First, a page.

Organization Tips for Adults
10 Tips to Help Your Organize for School
Use these 10 tips to keep your life organized as well as your school work.
- Make your lunch the night before if you take a brown bag lunch to school, and place it in the refrigerator. Take it out and put it in your backpack when you grab something for breakfast.
- Do your homework as soon as you get home from school. This way, you'll have plenty of time and won't forget anything.
- Study for a test at least two nights before the test. On the first night, go over your work in great detail. On the second night, review quickly and focus on the parts you struggle with. Review materials again the next morning before school.
- Lay your outfit out the night before. Install a special hook on your closet door and assemble your clothes and accessories there. This is especially useful if you share a room with brothers or sisters who get up later than you do; you won't have to turn on a light and wake them up.
- Have a big paper to write? Give yourself plenty of time. Most projects have three distinct phases: research, writing and revision. Count backwards from the paper's due date and use a calendar to schedule days for each phase. You know yourself best, and you know which section you may struggle with and which ones you might breeze through. Give yourself plenty of time on the sections you struggle with and save time on those areas that come easily to you. By planning the entire project, you'll feel more organized an in control.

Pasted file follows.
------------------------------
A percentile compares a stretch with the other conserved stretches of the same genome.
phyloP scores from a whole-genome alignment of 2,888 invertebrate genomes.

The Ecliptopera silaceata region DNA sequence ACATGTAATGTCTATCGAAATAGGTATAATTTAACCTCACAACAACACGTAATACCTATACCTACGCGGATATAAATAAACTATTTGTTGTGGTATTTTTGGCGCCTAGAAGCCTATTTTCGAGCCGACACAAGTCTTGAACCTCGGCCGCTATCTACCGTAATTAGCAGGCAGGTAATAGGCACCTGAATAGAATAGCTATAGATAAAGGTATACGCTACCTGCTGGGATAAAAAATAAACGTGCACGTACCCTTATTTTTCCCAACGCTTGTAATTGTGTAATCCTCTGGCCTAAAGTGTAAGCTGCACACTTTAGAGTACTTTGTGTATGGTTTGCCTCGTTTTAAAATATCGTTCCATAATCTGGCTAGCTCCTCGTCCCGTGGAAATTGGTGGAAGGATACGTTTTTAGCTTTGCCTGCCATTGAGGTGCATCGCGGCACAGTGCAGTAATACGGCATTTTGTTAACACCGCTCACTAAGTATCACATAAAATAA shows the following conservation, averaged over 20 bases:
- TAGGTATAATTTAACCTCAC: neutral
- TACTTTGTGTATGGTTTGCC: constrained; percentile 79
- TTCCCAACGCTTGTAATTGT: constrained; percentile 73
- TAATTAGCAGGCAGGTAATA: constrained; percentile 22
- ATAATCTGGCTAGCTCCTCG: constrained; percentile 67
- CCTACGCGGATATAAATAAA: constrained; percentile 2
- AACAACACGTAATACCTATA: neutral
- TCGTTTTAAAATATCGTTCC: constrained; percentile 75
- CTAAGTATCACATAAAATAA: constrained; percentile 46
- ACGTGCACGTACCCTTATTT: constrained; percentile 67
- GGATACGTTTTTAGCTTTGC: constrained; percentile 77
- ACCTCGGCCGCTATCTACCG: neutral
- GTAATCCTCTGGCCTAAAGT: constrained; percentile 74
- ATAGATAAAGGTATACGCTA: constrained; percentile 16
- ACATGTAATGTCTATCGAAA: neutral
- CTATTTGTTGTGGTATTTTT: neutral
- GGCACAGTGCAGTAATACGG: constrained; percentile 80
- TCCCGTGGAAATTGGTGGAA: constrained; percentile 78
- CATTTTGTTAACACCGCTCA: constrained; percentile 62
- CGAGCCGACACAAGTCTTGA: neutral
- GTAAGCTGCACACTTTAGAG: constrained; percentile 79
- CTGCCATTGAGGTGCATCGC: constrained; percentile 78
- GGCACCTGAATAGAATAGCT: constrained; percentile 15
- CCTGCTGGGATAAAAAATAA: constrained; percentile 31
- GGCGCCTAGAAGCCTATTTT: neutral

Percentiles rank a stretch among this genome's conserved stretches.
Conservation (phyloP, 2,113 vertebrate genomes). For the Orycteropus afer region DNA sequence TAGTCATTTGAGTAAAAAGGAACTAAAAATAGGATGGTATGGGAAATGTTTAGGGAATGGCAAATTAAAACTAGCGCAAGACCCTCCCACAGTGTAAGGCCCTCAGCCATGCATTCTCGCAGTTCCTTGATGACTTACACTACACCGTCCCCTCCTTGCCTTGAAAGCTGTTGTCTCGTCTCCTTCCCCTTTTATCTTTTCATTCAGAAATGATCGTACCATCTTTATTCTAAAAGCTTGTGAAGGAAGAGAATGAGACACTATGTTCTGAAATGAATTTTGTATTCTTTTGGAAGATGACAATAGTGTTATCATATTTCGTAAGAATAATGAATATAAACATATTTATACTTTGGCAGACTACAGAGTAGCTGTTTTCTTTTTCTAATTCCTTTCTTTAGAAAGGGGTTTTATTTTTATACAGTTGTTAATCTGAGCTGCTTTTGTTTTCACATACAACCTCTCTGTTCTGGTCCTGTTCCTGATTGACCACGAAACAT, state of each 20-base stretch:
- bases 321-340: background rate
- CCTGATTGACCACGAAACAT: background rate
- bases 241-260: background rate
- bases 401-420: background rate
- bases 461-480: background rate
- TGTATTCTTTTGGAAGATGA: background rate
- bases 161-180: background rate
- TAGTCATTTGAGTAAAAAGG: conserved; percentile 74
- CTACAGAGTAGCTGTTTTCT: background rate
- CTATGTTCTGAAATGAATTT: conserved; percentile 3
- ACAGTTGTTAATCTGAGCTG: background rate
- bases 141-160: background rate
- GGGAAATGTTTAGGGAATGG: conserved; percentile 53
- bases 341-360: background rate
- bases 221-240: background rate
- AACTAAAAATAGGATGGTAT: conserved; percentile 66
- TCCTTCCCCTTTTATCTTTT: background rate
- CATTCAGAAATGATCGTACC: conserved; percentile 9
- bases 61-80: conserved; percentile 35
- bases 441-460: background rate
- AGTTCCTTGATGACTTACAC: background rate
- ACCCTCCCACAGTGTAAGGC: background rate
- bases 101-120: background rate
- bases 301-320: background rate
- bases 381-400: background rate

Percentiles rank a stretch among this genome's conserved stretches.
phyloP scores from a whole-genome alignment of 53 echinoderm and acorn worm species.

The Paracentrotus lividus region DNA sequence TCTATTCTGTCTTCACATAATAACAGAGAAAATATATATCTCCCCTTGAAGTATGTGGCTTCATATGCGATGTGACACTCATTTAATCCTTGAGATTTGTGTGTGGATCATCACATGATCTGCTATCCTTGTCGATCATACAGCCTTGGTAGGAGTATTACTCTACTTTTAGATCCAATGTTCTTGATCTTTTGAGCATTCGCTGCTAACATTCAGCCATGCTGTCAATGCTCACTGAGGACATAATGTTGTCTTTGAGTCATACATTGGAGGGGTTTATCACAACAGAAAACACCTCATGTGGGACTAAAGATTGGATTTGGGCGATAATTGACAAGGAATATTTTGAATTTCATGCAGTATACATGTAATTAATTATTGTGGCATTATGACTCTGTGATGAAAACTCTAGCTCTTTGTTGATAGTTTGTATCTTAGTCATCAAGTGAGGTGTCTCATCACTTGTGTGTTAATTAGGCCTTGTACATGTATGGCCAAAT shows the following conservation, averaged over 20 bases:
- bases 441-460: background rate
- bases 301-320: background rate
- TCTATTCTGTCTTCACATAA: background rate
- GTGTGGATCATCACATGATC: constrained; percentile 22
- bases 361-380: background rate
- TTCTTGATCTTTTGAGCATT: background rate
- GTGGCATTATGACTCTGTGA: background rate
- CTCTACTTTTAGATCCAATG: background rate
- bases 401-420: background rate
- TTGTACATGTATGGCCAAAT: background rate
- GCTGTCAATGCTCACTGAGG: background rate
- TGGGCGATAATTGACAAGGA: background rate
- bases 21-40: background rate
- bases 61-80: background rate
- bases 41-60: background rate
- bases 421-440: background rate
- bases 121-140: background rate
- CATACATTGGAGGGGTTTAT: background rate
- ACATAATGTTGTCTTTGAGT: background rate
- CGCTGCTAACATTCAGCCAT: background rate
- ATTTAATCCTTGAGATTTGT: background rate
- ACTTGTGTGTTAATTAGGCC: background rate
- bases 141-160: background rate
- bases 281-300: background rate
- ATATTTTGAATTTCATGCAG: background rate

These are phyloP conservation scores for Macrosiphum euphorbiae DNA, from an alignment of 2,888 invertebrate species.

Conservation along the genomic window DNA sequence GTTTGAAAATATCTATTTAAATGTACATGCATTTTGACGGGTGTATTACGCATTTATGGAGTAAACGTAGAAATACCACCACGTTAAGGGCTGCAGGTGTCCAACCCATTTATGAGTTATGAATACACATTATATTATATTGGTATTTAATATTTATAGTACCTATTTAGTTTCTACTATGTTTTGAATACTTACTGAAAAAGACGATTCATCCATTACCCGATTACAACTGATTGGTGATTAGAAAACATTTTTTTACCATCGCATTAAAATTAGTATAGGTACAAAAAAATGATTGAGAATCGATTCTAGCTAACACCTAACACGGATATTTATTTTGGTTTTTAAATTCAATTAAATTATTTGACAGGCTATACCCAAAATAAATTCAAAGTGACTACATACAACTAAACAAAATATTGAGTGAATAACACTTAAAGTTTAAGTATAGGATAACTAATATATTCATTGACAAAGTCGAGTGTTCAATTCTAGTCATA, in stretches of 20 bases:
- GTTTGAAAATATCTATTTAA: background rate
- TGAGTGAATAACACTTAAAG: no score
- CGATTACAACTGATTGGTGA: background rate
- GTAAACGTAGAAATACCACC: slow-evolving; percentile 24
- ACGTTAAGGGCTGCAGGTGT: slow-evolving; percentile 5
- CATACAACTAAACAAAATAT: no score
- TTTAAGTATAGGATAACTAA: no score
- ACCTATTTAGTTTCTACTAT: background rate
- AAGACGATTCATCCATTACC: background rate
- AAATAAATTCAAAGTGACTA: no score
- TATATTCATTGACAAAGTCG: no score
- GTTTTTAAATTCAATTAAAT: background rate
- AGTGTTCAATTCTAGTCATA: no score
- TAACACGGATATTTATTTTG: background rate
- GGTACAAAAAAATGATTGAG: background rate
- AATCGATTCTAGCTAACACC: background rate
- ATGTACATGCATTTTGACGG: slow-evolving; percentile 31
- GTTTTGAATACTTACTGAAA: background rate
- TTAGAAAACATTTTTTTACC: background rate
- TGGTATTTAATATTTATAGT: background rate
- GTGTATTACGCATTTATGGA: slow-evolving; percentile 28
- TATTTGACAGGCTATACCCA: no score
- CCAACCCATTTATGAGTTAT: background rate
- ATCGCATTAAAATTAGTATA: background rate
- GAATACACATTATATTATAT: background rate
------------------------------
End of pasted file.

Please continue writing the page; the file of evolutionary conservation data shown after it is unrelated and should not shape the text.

- Communicate with your family about events, items you need to buy, projects that need to get done and special occasions. Nothing can make you feel more disorganized than scrambling at the last minute to find poster board, glue and glitter to make a project. Most parents can help you if you tell them ahead of time, but don't dump it on them at the last minute!
- Having trouble getting up for school on Mondays? Give yourself Saturdays only to sleep late. Better still - and I know this is a stretch - get up around the same time every day. If that's too early, then pick on weekend day when you can sleep late, but don't try to catch up on sleep over the weekend. It doesn't work, and on Monday you'll feel disorganized and end up oversleeping.
- Limit computer and social media time on evenings before a big test. Although it's fun to chat with your friends online, it wastes time. Use a kitchen timer and set it for 15 minutes to limit your time on social media.
- For parents, hang a large erasable calendar in the kitchen. Use colored erasable markers to note each child's activities and assign each child a color. At a glance you can see that Katie needs to go to ballet lessons and John to Little League, and make plans to handle all the items.
- Relax. Nobody can be perfectly organized at all times. The secret to a truly organized person is practice. Practice these habits, and don't get lazy and let yourself slide. Once you start creating routines for yourself, you'll find it becomes second nature, and you'll be more organized for school.